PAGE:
The LRRK2 gene (PARK8) encodes for a protein called dardarin. The name dardarin was taken from a Basque word for tremor, because this gene was first identified in families from England and the north of Spain.[7] A significant number of autosomal-dominant Parkinson's disease cases are associated with mutations in the LRRK2 gene[3] Mutations in LRRK2 are the most common known cause of familial and sporadic PD, accounting for approximately 5% of individuals with a family history of the disease and 3% of sporadic cases.[2][7] There are many different mutations described in LRRK2, however unequivocal proof of causation only exists for a small number.[2] Mutations in PINK1, PRKN, and DJ-1 may cause mitochondrial dysfunction, an element of both idiopathic and genetic PD.[8] Of related interest are mutations in the progranulin gene that have been found to cause corticobasal degeneration seen in dementia.[9] This could be relevant in PD cases associated with dementia.[9]

GBA gene[edit]

Mutations in GBA are known to cause Gaucher's disease.[2] Genome-wide association studies, which search for mutated alleles with low penetrance in sporadic cases, have now yielded many positive results.[10] Mendelian genetics are not strictly observed in GBA mutations found in inherited parkinsonism.[11] Incidentally, both gain-of-function and loss-of-function GBA mutations are proposed to contribute to parkinsonism through effects such as increased alpha-synuclein levels.[11]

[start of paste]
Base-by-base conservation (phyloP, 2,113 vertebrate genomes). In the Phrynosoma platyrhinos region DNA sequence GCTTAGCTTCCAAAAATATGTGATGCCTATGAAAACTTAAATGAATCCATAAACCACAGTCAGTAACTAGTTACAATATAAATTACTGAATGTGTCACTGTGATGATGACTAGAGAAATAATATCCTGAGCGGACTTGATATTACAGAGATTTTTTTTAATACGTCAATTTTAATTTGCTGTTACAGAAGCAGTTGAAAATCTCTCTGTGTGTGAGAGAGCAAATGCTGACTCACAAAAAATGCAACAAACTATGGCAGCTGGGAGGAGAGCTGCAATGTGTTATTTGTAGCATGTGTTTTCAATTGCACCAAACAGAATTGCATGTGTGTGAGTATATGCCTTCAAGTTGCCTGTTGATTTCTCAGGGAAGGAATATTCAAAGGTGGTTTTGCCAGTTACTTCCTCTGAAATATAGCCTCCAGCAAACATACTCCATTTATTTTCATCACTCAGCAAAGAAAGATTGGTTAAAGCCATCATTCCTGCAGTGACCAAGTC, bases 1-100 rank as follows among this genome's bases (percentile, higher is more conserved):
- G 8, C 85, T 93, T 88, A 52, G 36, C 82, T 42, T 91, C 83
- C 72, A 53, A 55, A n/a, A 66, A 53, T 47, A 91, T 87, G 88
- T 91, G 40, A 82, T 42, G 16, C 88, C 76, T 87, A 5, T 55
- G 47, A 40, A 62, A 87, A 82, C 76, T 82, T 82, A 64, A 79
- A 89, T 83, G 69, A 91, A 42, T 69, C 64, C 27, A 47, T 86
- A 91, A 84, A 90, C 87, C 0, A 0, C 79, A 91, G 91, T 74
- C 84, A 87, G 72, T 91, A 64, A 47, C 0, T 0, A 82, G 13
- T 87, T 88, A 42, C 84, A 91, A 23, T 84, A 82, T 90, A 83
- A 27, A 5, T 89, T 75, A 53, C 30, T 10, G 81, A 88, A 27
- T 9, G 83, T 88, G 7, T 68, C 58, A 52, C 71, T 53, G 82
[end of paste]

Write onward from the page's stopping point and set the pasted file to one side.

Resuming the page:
Genes underlying familial Parkinson's disease[edit]

Genes underlying familial PD
HGNC symbol Gene Locus Function Mutations Clinical Presentations Neuropathology Age at onset Inheritance
PARK1/PARK4[12] SNCA[13] (α-synuclein) 4q21[14] Unknown synaptic function Duplications Idiopathic PD; some postural tremor; slow progression LBs Mid 20 - 30 Dominant
SNCA 4q21[14] instructions for making a small protein called alpha-synuclei [15]

may play a role in maintaining supply of synaptic vesicles in presynaptic terminals;

may regulate release of dopamine [15]

Triplications PD (Parkinson's Disease); PD with dementia;diffuse LBs disease;aggressive course; can develop cognitive dysfunction, autonomic failure, and myoclonus[16] LBs and Lewy neurites; ± glial inclusions; hippocampal CA2 and CA3 loss Mid 20's - 30's
A53T, A30P E46K[17][18] Idiopathic PD; early on setparkinsonism and diffuse LBs LBs and LNs; ± tau inclusions; amyloid plaques 30 - 60
PARK2[12] Parkin[19] E3 ubiquitin ligase[20] 200+ possible mutations including:[20]

- Inactivating somatic mutations

- Frequent intragenic deletions

Early on set Parkinsonism; slow progression PD variable presence of LBs Juvenile to 40 Recessive